Property Prices and Rental Falls won’t be Severe in H2: CBRE
DUBAI — Property consulting firm CB Richard Ellis said weak sales, a dearth in demand and new supply coming in will likely lead to further declines in property prices and rentals in Dubai in the second half, but the drop won’t be as severe in the previous half of the year.
Dubai’s once-flourishing real estate sector is still far off from a recovery, although price falls are beginning to slow and hopefully, bottom out before the end of the year, CBRE said in its latest property market review.
It said Abu Dhabi’s property market which enjoys an edge over Dubai, will also be subdued, but price drops in the UAE capital will level off as more investors want to hold on to their assets due to low prices.
The global financial crisis resulted in property prices in Dubai plunging from their peak levels in 2008 by about 50 per cent, with property analysts forecasting another 20 per cent drop by year’s end. Proleads Global, a Dubai-based research company said property projects worth more than $300 billion have been on hold this year.
“We have already had huge double-digit falls in the first half, but I think declines will be limited to the single-digit level for the remaining two quarters,” Matthew Green, associate director of CBRE Middle East told Khaleej Times.
Green said he does not expect recovery in Dubai to be happening until next year, with house and rental prices coming under pressure with the new “high volume” of supply coming in across residential and commercial sectors.
“It is difficult to say categorically that the bottom will be hit by yearend, but when it does, prices and rentals will be flat for awhile. Only until prices have stabilised for a certain period can we say that a bottom was reached --- and expect the market to start picking up again.” CBRE said that in the first half, lease rates in the Dubai residential market has resulted in a sharp drop as thousands of the expatriate workforce were sent home after being laid off from work.
Traditional locations of Bur Dubai, Deira and Karama that previously enjoyed high occupany ratios, are now experiencing vacant apartments in both older and newer buildings.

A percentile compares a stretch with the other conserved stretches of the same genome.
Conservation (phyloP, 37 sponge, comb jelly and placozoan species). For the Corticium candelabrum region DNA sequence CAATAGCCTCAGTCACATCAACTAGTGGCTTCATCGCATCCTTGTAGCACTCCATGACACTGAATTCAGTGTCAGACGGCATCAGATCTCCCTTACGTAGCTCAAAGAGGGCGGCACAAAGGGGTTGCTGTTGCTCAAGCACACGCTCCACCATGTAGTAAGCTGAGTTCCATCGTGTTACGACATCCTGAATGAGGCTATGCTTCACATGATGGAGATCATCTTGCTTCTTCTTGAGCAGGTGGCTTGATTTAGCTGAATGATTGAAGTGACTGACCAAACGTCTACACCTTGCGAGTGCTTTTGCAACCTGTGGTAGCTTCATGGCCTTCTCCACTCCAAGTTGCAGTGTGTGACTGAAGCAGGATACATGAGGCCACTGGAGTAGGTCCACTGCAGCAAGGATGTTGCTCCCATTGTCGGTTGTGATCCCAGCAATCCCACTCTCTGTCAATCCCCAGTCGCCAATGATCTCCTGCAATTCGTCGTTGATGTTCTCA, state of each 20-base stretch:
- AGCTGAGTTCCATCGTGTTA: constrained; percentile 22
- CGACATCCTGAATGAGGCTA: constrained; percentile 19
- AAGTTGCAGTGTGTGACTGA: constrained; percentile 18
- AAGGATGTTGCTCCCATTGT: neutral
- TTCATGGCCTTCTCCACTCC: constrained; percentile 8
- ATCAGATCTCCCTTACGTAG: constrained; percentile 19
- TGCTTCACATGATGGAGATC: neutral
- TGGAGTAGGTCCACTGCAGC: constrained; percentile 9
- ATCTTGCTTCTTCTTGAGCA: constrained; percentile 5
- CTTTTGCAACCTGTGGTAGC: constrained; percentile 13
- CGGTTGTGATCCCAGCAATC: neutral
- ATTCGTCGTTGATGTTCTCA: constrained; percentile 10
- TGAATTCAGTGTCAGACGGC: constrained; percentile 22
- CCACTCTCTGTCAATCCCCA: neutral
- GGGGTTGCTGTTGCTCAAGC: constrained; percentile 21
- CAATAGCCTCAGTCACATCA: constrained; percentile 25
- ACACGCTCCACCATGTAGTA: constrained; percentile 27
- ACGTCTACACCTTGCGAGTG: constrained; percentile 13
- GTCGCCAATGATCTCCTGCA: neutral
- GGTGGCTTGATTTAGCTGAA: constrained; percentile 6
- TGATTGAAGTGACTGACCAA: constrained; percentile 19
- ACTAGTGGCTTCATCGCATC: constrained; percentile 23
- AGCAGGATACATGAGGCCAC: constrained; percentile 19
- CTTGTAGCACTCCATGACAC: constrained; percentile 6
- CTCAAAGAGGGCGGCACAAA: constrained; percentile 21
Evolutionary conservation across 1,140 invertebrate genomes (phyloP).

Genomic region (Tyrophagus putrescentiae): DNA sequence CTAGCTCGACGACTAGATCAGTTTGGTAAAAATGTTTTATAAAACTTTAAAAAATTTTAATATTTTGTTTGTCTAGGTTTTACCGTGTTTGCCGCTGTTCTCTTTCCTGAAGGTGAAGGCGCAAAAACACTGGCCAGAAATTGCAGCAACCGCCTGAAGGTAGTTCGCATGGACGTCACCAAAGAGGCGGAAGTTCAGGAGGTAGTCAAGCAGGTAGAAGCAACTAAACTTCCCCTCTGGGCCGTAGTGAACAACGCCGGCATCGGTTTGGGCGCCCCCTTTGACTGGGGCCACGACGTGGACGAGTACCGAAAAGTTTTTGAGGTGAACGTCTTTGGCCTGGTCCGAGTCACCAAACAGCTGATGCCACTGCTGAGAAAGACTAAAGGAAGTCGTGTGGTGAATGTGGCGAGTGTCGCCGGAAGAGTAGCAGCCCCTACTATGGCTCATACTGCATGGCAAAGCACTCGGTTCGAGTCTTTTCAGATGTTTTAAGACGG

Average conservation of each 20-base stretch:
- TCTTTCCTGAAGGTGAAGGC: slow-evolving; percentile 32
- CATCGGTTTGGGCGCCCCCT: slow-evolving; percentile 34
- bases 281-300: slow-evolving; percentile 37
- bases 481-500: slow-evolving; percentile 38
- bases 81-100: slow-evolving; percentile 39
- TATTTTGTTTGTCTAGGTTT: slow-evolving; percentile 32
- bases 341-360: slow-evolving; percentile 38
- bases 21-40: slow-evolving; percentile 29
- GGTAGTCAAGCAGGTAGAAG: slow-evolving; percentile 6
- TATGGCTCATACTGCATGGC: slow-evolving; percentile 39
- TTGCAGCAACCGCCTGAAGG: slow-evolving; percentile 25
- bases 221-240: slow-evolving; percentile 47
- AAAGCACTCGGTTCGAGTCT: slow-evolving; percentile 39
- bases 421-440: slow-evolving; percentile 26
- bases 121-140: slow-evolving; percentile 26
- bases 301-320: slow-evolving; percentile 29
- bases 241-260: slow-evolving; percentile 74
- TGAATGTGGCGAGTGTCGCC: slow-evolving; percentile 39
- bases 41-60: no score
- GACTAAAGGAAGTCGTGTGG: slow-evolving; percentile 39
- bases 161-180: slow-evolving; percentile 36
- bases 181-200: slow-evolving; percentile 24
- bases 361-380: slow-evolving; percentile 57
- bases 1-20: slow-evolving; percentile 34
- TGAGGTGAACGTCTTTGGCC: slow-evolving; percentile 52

The worst affected areas are the new residential districts of Al Barsha and Al Nahda. In Al Barsha, the going rate for a year’s lease for a one-bedroom apartment is at Dh60,000 to Dh65,000, compared to a high of Dh90,000 to Dh100,000 in the second quarter of 2008.
CBRE said the pressure on lease and occupancy rates in the second half, will be most prominent in the new residential developments such as Dubai Silicon Oasis, International Media Production Zone and Motor City.
In the commercial office market sector, supply will increase substantially in the next six months, and the majority will be from the newer business areas of Jumeriah Lake Towers, Al Barsha, TECOM, Business Bay and Dubai Silicon Oasis.
There will be less supply generated by the Dubai International Financial Centre business district.
With supply continuing to outstrip demand, competition between landlords will result in greater incentives for tenants,” said Green.
“It will still be a buyer’s market, it is a tenant’s market for now. There is far more pressure for owners to fill up their buildings. If landlords are not bringing down rents, they are offering more flexible terms.”
There is less pressure on prices and rents in Abu Dhabi despite new supply coming in, but demand will remain weak until economic activity picks up, said CBRE.
In the residential sector, “the chronic shortage” of residential products is helping to maintain unrealistic rental rates in the capital, despite falling levels across all other asset classes.
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